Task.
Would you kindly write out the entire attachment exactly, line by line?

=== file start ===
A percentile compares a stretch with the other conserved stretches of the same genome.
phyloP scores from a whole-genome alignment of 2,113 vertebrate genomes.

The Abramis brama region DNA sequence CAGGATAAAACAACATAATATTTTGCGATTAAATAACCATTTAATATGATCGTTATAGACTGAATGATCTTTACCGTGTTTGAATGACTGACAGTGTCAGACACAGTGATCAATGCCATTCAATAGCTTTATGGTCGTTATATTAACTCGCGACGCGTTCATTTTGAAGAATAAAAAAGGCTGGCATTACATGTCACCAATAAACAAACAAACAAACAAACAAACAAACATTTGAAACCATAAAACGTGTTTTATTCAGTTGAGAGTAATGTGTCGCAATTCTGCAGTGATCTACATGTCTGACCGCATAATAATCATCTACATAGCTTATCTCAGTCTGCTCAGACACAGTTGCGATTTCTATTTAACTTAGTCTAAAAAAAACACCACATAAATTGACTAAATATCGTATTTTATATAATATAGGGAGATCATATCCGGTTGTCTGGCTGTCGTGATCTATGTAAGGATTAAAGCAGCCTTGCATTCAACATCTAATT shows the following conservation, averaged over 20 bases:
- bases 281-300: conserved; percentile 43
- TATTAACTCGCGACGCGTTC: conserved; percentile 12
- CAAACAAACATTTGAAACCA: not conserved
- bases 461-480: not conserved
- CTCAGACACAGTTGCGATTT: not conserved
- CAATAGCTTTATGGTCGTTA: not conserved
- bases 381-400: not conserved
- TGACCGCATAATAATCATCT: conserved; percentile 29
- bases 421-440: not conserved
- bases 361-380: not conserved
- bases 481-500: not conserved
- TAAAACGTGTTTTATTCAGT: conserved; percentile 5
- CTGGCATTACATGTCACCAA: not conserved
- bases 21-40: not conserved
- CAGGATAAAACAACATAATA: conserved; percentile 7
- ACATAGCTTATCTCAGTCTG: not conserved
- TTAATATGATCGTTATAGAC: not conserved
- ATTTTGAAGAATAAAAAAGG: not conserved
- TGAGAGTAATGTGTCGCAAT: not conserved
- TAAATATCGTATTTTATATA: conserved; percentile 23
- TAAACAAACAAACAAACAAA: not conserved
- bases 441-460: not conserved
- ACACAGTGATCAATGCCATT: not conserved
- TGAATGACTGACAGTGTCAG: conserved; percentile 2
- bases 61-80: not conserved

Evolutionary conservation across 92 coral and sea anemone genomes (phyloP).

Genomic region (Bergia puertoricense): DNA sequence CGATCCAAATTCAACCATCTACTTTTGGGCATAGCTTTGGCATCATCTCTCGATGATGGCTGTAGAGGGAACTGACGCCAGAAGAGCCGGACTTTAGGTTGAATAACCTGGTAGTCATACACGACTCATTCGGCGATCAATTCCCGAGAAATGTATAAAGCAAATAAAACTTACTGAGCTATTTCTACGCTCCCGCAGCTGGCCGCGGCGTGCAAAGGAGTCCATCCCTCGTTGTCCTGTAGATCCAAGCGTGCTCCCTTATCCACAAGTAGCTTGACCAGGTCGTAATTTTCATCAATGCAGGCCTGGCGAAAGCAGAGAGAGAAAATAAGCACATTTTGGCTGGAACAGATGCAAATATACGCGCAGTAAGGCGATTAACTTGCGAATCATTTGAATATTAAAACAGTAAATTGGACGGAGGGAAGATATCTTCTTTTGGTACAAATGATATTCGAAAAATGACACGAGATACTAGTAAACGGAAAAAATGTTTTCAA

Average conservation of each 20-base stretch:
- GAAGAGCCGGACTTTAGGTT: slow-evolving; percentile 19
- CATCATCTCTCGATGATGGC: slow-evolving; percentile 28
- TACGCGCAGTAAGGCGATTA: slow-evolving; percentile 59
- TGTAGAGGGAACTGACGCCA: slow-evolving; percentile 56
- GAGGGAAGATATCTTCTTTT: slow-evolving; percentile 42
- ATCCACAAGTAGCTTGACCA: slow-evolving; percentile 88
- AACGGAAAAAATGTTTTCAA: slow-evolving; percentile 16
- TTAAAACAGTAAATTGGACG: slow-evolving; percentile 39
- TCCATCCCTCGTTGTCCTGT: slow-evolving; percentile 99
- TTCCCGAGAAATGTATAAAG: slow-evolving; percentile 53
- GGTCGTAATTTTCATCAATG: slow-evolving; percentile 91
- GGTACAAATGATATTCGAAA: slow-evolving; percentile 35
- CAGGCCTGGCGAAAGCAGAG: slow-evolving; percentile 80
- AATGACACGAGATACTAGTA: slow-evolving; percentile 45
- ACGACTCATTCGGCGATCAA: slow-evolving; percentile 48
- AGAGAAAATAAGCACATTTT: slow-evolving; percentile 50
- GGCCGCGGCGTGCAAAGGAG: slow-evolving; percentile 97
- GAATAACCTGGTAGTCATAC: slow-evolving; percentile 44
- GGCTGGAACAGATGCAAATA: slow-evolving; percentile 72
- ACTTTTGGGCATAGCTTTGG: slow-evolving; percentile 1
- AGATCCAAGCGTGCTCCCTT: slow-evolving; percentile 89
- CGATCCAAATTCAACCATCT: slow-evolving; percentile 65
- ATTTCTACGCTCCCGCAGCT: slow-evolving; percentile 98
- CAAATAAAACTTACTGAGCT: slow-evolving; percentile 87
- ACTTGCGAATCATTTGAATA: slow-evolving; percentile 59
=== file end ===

A percentile compares a stretch with the other conserved stretches of the same genome.
phyloP scores from a whole-genome alignment of 2,113 vertebrate genomes.

The Abramis brama region DNA sequence CAGGATAAAACAACATAATATTTTGCGATTAAATAACCATTTAATATGATCGTTATAGACTGAATGATCTTTACCGTGTTTGAATGACTGACAGTGTCAGACACAGTGATCAATGCCATTCAATAGCTTTATGGTCGTTATATTAACTCGCGACGCGTTCATTTTGAAGAATAAAAAAGGCTGGCATTACATGTCACCAATAAACAAACAAACAAACAAACAAACAAACATTTGAAACCATAAAACGTGTTTTATTCAGTTGAGAGTAATGTGTCGCAATTCTGCAGTGATCTACATGTCTGACCGCATAATAATCATCTACATAGCTTATCTCAGTCTGCTCAGACACAGTTGCGATTTCTATTTAACTTAGTCTAAAAAAAACACCACATAAATTGACTAAATATCGTATTTTATATAATATAGGGAGATCATATCCGGTTGTCTGGCTGTCGTGATCTATGTAAGGATTAAAGCAGCCTTGCATTCAACATCTAATT shows the following conservation, averaged over 20 bases:
- bases 281-300: conserved; percentile 43
- TATTAACTCGCGACGCGTTC: conserved; percentile 12
- CAAACAAACATTTGAAACCA: not conserved
- bases 461-480: not conserved
- CTCAGACACAGTTGCGATTT: not conserved
- CAATAGCTTTATGGTCGTTA: not conserved
- bases 381-400: not conserved
- TGACCGCATAATAATCATCT: conserved; percentile 29
- bases 421-440: not conserved
- bases 361-380: not conserved
- bases 481-500: not conserved
- TAAAACGTGTTTTATTCAGT: conserved; percentile 5
- CTGGCATTACATGTCACCAA: not conserved
- bases 21-40: not conserved
- CAGGATAAAACAACATAATA: conserved; percentile 7
- ACATAGCTTATCTCAGTCTG: not conserved
- TTAATATGATCGTTATAGAC: not conserved
- ATTTTGAAGAATAAAAAAGG: not conserved
- TGAGAGTAATGTGTCGCAAT: not conserved
- TAAATATCGTATTTTATATA: conserved; percentile 23
- TAAACAAACAAACAAACAAA: not conserved
- bases 441-460: not conserved
- ACACAGTGATCAATGCCATT: not conserved
- TGAATGACTGACAGTGTCAG: conserved; percentile 2
- bases 61-80: not conserved

Evolutionary conservation across 92 coral and sea anemone genomes (phyloP).

Genomic region (Bergia puertoricense): DNA sequence CGATCCAAATTCAACCATCTACTTTTGGGCATAGCTTTGGCATCATCTCTCGATGATGGCTGTAGAGGGAACTGACGCCAGAAGAGCCGGACTTTAGGTTGAATAACCTGGTAGTCATACACGACTCATTCGGCGATCAATTCCCGAGAAATGTATAAAGCAAATAAAACTTACTGAGCTATTTCTACGCTCCCGCAGCTGGCCGCGGCGTGCAAAGGAGTCCATCCCTCGTTGTCCTGTAGATCCAAGCGTGCTCCCTTATCCACAAGTAGCTTGACCAGGTCGTAATTTTCATCAATGCAGGCCTGGCGAAAGCAGAGAGAGAAAATAAGCACATTTTGGCTGGAACAGATGCAAATATACGCGCAGTAAGGCGATTAACTTGCGAATCATTTGAATATTAAAACAGTAAATTGGACGGAGGGAAGATATCTTCTTTTGGTACAAATGATATTCGAAAAATGACACGAGATACTAGTAAACGGAAAAAATGTTTTCAA

Average conservation of each 20-base stretch:
- GAAGAGCCGGACTTTAGGTT: slow-evolving; percentile 19
- CATCATCTCTCGATGATGGC: slow-evolving; percentile 28
- TACGCGCAGTAAGGCGATTA: slow-evolving; percentile 59
- TGTAGAGGGAACTGACGCCA: slow-evolving; percentile 56
- GAGGGAAGATATCTTCTTTT: slow-evolving; percentile 42
- ATCCACAAGTAGCTTGACCA: slow-evolving; percentile 88
- AACGGAAAAAATGTTTTCAA: slow-evolving; percentile 16
- TTAAAACAGTAAATTGGACG: slow-evolving; percentile 39
- TCCATCCCTCGTTGTCCTGT: slow-evolving; percentile 99
- TTCCCGAGAAATGTATAAAG: slow-evolving; percentile 53
- GGTCGTAATTTTCATCAATG: slow-evolving; percentile 91
- GGTACAAATGATATTCGAAA: slow-evolving; percentile 35
- CAGGCCTGGCGAAAGCAGAG: slow-evolving; percentile 80
- AATGACACGAGATACTAGTA: slow-evolving; percentile 45
- ACGACTCATTCGGCGATCAA: slow-evolving; percentile 48
- AGAGAAAATAAGCACATTTT: slow-evolving; percentile 50
- GGCCGCGGCGTGCAAAGGAG: slow-evolving; percentile 97
- GAATAACCTGGTAGTCATAC: slow-evolving; percentile 44
- GGCTGGAACAGATGCAAATA: slow-evolving; percentile 72
- ACTTTTGGGCATAGCTTTGG: slow-evolving; percentile 1
- AGATCCAAGCGTGCTCCCTT: slow-evolving; percentile 89
- CGATCCAAATTCAACCATCT: slow-evolving; percentile 65
- ATTTCTACGCTCCCGCAGCT: slow-evolving; percentile 98
- CAAATAAAACTTACTGAGCT: slow-evolving; percentile 87
- ACTTGCGAATCATTTGAATA: slow-evolving; percentile 59